The European Commission recently posted a notice on its website stating that it would be proposing extending the EU digital COVID-19 certificate until June 30, 2023.
The statement reads: “The COVID-19 virus continues to be prevalent in Europe and at this stage it is not possible to determine the impact of a possible increase in infections in the second half of 2022 or of the emergence of new variants.
“Extending the Regulation will ensure that travelers can continue using their EU Digital COVID Certificate when travelling in the EU where Member States maintain certain public health measures.”
However, the statement does acknowledge that individual countries can decide whether or not to continue using the EU COVID-19 vaccine passport system, stating: “The domestic use of EU Digital COVID Certificates remains a matter for Member States to decide. The EU legislation on the EU Digital COVID Certificate neither prescribes nor prohibits the domestic use of EU Digital COVID Certificate (such as for access to events or restaurants).”
The statement went on to encourage its EU member states to align any validity periods for domestic COVID-19 passports with the validity set by the EU for travel purposes.
The move comes as a recent study by experts in Spain found that vaccine passports do not have a significant impact when it comes to reducing infection rates of the virus, echoing findings by the UK government that vaccine passports may actually be increasing COVID-19 rates in the country. However, the Spanish study did claim the passport requirements may nevertheless be beneficial in the sense that they warn people of ongoing danger and encourage those who wish to participate in society to get the vaccine.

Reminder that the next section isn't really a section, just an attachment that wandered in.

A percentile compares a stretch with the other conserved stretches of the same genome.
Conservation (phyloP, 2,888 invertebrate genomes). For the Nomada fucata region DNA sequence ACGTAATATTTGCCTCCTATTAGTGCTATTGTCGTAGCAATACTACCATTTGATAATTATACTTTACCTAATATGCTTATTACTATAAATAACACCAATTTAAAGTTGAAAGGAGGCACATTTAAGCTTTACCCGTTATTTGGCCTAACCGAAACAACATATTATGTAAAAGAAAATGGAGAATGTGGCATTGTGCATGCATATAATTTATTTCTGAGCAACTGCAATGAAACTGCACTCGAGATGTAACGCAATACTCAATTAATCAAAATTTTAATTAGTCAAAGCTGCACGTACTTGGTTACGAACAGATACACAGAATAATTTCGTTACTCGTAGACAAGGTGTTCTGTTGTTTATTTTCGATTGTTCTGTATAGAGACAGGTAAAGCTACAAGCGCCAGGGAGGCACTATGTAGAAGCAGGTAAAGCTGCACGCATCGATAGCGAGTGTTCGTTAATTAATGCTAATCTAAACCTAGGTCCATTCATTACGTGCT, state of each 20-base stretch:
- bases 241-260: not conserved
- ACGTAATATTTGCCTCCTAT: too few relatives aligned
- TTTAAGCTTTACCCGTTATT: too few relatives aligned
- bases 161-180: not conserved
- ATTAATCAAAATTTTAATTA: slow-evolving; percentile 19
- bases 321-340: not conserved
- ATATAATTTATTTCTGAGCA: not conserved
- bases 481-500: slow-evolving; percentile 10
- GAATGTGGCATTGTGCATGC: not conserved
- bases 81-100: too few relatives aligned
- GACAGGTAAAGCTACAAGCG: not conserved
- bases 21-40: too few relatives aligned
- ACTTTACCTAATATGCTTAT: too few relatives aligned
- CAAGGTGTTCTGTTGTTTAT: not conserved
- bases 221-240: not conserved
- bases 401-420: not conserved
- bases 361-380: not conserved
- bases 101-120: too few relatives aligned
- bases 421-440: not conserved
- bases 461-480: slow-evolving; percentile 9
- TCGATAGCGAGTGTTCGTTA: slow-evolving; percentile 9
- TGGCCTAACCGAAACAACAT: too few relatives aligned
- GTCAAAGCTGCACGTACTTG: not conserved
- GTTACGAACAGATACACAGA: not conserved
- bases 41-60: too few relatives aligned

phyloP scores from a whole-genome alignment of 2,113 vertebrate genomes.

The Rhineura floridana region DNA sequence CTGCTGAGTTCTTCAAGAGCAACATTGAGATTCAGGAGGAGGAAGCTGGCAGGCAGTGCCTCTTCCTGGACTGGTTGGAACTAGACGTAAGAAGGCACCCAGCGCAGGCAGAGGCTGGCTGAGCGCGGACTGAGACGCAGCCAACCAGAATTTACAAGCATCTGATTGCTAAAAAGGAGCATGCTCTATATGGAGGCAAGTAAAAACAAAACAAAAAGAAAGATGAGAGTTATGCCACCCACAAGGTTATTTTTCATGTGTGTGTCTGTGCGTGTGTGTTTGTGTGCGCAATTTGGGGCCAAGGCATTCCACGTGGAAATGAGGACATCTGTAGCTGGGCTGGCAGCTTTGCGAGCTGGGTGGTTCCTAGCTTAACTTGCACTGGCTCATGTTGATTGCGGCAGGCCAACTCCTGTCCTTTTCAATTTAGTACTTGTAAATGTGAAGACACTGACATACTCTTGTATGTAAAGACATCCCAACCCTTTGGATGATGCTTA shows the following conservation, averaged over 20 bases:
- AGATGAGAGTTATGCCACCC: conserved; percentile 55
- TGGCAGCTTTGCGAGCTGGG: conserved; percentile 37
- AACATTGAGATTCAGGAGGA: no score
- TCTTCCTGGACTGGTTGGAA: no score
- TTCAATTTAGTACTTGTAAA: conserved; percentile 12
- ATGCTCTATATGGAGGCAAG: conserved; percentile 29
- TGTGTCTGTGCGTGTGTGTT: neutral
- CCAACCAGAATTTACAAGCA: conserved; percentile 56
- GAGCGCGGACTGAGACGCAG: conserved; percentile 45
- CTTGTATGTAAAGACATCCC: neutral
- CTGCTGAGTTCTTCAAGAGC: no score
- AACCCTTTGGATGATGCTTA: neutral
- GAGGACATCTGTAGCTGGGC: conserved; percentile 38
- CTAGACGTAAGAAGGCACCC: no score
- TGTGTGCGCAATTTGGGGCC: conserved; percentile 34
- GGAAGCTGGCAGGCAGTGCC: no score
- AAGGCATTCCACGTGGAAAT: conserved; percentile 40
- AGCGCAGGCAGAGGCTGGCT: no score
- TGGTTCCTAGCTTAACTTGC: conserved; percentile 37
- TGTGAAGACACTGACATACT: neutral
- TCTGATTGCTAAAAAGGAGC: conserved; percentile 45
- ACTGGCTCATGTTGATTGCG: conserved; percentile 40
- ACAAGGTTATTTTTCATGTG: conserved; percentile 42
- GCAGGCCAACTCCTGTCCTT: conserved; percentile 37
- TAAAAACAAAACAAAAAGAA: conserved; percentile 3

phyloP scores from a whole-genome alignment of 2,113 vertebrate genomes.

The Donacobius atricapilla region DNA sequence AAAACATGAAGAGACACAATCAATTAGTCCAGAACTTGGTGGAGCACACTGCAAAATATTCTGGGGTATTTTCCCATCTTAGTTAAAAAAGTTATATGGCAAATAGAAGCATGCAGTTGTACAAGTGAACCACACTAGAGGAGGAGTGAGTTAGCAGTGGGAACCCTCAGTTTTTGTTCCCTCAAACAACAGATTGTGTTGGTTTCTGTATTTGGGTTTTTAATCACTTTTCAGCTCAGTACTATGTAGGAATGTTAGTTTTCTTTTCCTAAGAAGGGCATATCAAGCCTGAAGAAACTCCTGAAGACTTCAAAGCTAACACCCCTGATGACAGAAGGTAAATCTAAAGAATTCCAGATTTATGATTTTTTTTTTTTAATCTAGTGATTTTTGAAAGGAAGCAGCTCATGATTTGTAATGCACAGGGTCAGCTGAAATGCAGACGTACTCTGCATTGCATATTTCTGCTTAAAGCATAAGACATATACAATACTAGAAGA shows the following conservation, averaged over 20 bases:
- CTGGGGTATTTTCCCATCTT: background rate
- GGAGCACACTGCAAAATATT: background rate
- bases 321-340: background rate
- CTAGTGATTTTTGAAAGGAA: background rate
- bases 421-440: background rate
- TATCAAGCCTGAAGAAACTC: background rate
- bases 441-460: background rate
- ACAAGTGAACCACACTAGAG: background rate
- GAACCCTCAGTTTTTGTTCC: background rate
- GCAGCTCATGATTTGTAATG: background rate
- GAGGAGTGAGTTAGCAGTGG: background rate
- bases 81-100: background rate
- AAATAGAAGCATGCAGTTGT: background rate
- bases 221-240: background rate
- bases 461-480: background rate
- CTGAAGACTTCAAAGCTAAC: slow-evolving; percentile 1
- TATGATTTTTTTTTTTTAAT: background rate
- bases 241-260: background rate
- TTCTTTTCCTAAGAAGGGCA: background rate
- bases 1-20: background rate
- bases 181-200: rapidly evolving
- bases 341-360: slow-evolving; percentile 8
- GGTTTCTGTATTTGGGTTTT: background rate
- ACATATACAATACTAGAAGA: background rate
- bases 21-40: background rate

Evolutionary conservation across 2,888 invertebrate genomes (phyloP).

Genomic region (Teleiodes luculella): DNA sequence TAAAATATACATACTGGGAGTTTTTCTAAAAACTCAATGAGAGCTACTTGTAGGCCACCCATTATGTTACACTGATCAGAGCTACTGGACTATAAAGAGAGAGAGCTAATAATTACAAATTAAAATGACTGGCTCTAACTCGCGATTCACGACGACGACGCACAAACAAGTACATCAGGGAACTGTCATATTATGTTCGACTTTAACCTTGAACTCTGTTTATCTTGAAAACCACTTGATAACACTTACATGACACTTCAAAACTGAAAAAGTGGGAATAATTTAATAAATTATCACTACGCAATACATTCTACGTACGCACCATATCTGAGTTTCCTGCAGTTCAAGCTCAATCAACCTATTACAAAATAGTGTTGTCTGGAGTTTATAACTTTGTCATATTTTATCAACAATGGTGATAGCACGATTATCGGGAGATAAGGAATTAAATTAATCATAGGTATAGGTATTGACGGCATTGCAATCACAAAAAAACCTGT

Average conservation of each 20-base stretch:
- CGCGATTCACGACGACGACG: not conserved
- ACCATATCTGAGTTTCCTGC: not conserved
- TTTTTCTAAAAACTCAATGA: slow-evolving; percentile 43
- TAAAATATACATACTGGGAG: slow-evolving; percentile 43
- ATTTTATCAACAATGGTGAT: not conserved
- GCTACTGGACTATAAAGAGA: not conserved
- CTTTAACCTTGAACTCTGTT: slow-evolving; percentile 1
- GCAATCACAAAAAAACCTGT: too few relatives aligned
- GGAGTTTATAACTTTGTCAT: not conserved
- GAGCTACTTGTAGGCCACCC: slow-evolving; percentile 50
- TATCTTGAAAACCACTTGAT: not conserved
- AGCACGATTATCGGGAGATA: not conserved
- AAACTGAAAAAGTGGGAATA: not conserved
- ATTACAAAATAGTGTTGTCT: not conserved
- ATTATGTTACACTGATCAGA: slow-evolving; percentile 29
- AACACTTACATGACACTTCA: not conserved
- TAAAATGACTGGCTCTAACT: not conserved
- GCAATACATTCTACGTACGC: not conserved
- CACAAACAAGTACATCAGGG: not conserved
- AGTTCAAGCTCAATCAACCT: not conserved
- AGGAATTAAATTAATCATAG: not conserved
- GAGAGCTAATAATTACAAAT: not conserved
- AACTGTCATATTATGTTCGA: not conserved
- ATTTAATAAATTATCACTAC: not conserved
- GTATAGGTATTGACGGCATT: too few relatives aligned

Several European countries have recently scrapped vaccine passes and other restrictions. Sweden, for example, will be eliminating all of its COVID-19 restrictions on February 9, allowing people to get back to the way life was before the pandemic.
Their announcement came just a day after a similar one by Switzerland, who vowed to put an end to their mandatory work-from-home and quarantine restrictions. In addition, tourists who enter the country will not need to present COVID-19 certificates. Several other restrictions are also going to be phased out in Switzerland this month.
The two countries joined Denmark, the first EU country to end all of its COVID-19 restrictions and change its classification to an endemic disease. As of February 1, people are no longer required to wear face masks or show COVID-19 passports to enter establishments in the country, although there are restrictions on those who enter from other countries.
The Czech Republic, meanwhile, has announced it will stop requiring COVID-19 passports to enter restaurants and other entertainment venues starting on February 9, which means unvaccinated people can rejoin society. Even France, which is known for having very restrictive vaccine pass requirements, has stopped requiring people to wear masks outdoors or work from home, although other measures remain in place.
The pandemic is evolving in Europe, and attitudes toward the virus have been changing in light of Omicron and ongoing research into the efficacy of strict measures. World Health Organization Director Hans Kluge recently declared Europe is now entering a “long period of tranquility.” Record cases may have been noted in some countries, but they are not resulting in hospital admissions at the rates seen in the past, and deaths are plateauing.
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